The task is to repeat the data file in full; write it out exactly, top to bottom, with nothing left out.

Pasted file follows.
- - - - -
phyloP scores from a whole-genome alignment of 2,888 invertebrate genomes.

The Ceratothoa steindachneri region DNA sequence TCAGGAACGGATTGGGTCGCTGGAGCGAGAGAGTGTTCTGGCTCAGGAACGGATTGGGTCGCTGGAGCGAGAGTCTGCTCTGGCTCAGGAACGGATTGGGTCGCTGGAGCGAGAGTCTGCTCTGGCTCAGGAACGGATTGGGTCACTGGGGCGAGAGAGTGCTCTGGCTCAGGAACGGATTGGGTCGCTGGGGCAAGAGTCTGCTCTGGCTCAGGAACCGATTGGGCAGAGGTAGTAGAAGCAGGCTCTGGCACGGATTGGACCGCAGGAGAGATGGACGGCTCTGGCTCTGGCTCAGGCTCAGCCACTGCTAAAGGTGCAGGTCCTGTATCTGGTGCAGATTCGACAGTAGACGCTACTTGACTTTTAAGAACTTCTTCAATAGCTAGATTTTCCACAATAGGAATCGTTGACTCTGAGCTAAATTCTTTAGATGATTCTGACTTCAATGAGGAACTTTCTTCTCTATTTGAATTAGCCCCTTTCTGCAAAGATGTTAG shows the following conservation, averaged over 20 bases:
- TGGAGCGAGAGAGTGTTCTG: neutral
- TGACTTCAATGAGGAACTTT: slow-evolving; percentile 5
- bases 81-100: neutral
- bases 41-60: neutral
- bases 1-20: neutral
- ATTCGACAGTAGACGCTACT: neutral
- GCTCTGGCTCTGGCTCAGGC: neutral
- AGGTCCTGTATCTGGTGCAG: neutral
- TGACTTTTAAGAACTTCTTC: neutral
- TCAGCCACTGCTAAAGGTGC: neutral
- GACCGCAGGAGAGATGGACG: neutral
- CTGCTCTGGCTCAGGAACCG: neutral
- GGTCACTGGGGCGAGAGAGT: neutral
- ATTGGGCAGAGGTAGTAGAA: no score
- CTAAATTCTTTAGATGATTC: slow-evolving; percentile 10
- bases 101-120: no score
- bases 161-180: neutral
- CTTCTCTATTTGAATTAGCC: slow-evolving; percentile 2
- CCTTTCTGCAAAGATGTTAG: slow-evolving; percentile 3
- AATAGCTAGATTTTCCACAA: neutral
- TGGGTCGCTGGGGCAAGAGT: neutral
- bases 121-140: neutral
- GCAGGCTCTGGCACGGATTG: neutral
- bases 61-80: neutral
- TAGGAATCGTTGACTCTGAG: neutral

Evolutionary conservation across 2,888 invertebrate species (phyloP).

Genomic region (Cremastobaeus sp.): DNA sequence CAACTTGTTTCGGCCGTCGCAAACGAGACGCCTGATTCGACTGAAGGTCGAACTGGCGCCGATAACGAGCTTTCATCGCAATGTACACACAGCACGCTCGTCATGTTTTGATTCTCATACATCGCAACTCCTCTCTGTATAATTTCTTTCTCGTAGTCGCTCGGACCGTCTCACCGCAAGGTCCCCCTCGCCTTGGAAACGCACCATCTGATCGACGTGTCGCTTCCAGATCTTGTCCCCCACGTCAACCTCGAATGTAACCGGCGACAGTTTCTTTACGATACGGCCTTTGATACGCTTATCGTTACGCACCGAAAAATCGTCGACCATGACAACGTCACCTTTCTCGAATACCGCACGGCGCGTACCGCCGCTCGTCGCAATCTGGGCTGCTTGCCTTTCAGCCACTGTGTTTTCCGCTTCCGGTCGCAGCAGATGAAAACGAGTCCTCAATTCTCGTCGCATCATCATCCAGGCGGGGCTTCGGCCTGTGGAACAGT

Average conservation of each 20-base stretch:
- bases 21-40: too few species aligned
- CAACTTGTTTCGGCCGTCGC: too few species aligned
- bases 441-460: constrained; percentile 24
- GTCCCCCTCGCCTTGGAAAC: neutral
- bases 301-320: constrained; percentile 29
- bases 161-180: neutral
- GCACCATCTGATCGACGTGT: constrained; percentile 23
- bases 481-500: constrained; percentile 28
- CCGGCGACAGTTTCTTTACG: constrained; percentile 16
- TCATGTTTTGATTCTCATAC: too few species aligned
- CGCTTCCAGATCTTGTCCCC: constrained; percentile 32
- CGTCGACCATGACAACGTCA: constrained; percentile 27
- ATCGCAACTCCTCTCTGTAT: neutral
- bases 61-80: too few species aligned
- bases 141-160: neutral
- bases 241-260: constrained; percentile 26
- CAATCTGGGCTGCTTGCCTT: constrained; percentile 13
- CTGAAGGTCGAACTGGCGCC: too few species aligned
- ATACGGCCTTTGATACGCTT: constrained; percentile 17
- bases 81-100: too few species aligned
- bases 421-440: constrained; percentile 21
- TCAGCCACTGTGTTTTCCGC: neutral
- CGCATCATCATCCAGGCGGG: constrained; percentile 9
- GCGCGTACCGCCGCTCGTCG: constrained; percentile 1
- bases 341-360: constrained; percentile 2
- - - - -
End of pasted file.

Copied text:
phyloP scores from a whole-genome alignment of 2,888 invertebrate genomes.

The Ceratothoa steindachneri region DNA sequence TCAGGAACGGATTGGGTCGCTGGAGCGAGAGAGTGTTCTGGCTCAGGAACGGATTGGGTCGCTGGAGCGAGAGTCTGCTCTGGCTCAGGAACGGATTGGGTCGCTGGAGCGAGAGTCTGCTCTGGCTCAGGAACGGATTGGGTCACTGGGGCGAGAGAGTGCTCTGGCTCAGGAACGGATTGGGTCGCTGGGGCAAGAGTCTGCTCTGGCTCAGGAACCGATTGGGCAGAGGTAGTAGAAGCAGGCTCTGGCACGGATTGGACCGCAGGAGAGATGGACGGCTCTGGCTCTGGCTCAGGCTCAGCCACTGCTAAAGGTGCAGGTCCTGTATCTGGTGCAGATTCGACAGTAGACGCTACTTGACTTTTAAGAACTTCTTCAATAGCTAGATTTTCCACAATAGGAATCGTTGACTCTGAGCTAAATTCTTTAGATGATTCTGACTTCAATGAGGAACTTTCTTCTCTATTTGAATTAGCCCCTTTCTGCAAAGATGTTAG shows the following conservation, averaged over 20 bases:
- TGGAGCGAGAGAGTGTTCTG: neutral
- TGACTTCAATGAGGAACTTT: slow-evolving; percentile 5
- bases 81-100: neutral
- bases 41-60: neutral
- bases 1-20: neutral
- ATTCGACAGTAGACGCTACT: neutral
- GCTCTGGCTCTGGCTCAGGC: neutral
- AGGTCCTGTATCTGGTGCAG: neutral
- TGACTTTTAAGAACTTCTTC: neutral
- TCAGCCACTGCTAAAGGTGC: neutral
- GACCGCAGGAGAGATGGACG: neutral
- CTGCTCTGGCTCAGGAACCG: neutral
- GGTCACTGGGGCGAGAGAGT: neutral
- ATTGGGCAGAGGTAGTAGAA: no score
- CTAAATTCTTTAGATGATTC: slow-evolving; percentile 10
- bases 101-120: no score
- bases 161-180: neutral
- CTTCTCTATTTGAATTAGCC: slow-evolving; percentile 2
- CCTTTCTGCAAAGATGTTAG: slow-evolving; percentile 3
- AATAGCTAGATTTTCCACAA: neutral
- TGGGTCGCTGGGGCAAGAGT: neutral
- bases 121-140: neutral
- GCAGGCTCTGGCACGGATTG: neutral
- bases 61-80: neutral
- TAGGAATCGTTGACTCTGAG: neutral

Evolutionary conservation across 2,888 invertebrate species (phyloP).

Genomic region (Cremastobaeus sp.): DNA sequence CAACTTGTTTCGGCCGTCGCAAACGAGACGCCTGATTCGACTGAAGGTCGAACTGGCGCCGATAACGAGCTTTCATCGCAATGTACACACAGCACGCTCGTCATGTTTTGATTCTCATACATCGCAACTCCTCTCTGTATAATTTCTTTCTCGTAGTCGCTCGGACCGTCTCACCGCAAGGTCCCCCTCGCCTTGGAAACGCACCATCTGATCGACGTGTCGCTTCCAGATCTTGTCCCCCACGTCAACCTCGAATGTAACCGGCGACAGTTTCTTTACGATACGGCCTTTGATACGCTTATCGTTACGCACCGAAAAATCGTCGACCATGACAACGTCACCTTTCTCGAATACCGCACGGCGCGTACCGCCGCTCGTCGCAATCTGGGCTGCTTGCCTTTCAGCCACTGTGTTTTCCGCTTCCGGTCGCAGCAGATGAAAACGAGTCCTCAATTCTCGTCGCATCATCATCCAGGCGGGGCTTCGGCCTGTGGAACAGT

Average conservation of each 20-base stretch:
- bases 21-40: too few species aligned
- CAACTTGTTTCGGCCGTCGC: too few species aligned
- bases 441-460: constrained; percentile 24
- GTCCCCCTCGCCTTGGAAAC: neutral
- bases 301-320: constrained; percentile 29
- bases 161-180: neutral
- GCACCATCTGATCGACGTGT: constrained; percentile 23
- bases 481-500: constrained; percentile 28
- CCGGCGACAGTTTCTTTACG: constrained; percentile 16
- TCATGTTTTGATTCTCATAC: too few species aligned
- CGCTTCCAGATCTTGTCCCC: constrained; percentile 32
- CGTCGACCATGACAACGTCA: constrained; percentile 27
- ATCGCAACTCCTCTCTGTAT: neutral
- bases 61-80: too few species aligned
- bases 141-160: neutral
- bases 241-260: constrained; percentile 26
- CAATCTGGGCTGCTTGCCTT: constrained; percentile 13
- CTGAAGGTCGAACTGGCGCC: too few species aligned
- ATACGGCCTTTGATACGCTT: constrained; percentile 17
- bases 81-100: too few species aligned
- bases 421-440: constrained; percentile 21
- TCAGCCACTGTGTTTTCCGC: neutral
- CGCATCATCATCCAGGCGGG: constrained; percentile 9
- GCGCGTACCGCCGCTCGTCG: constrained; percentile 1
- bases 341-360: constrained; percentile 2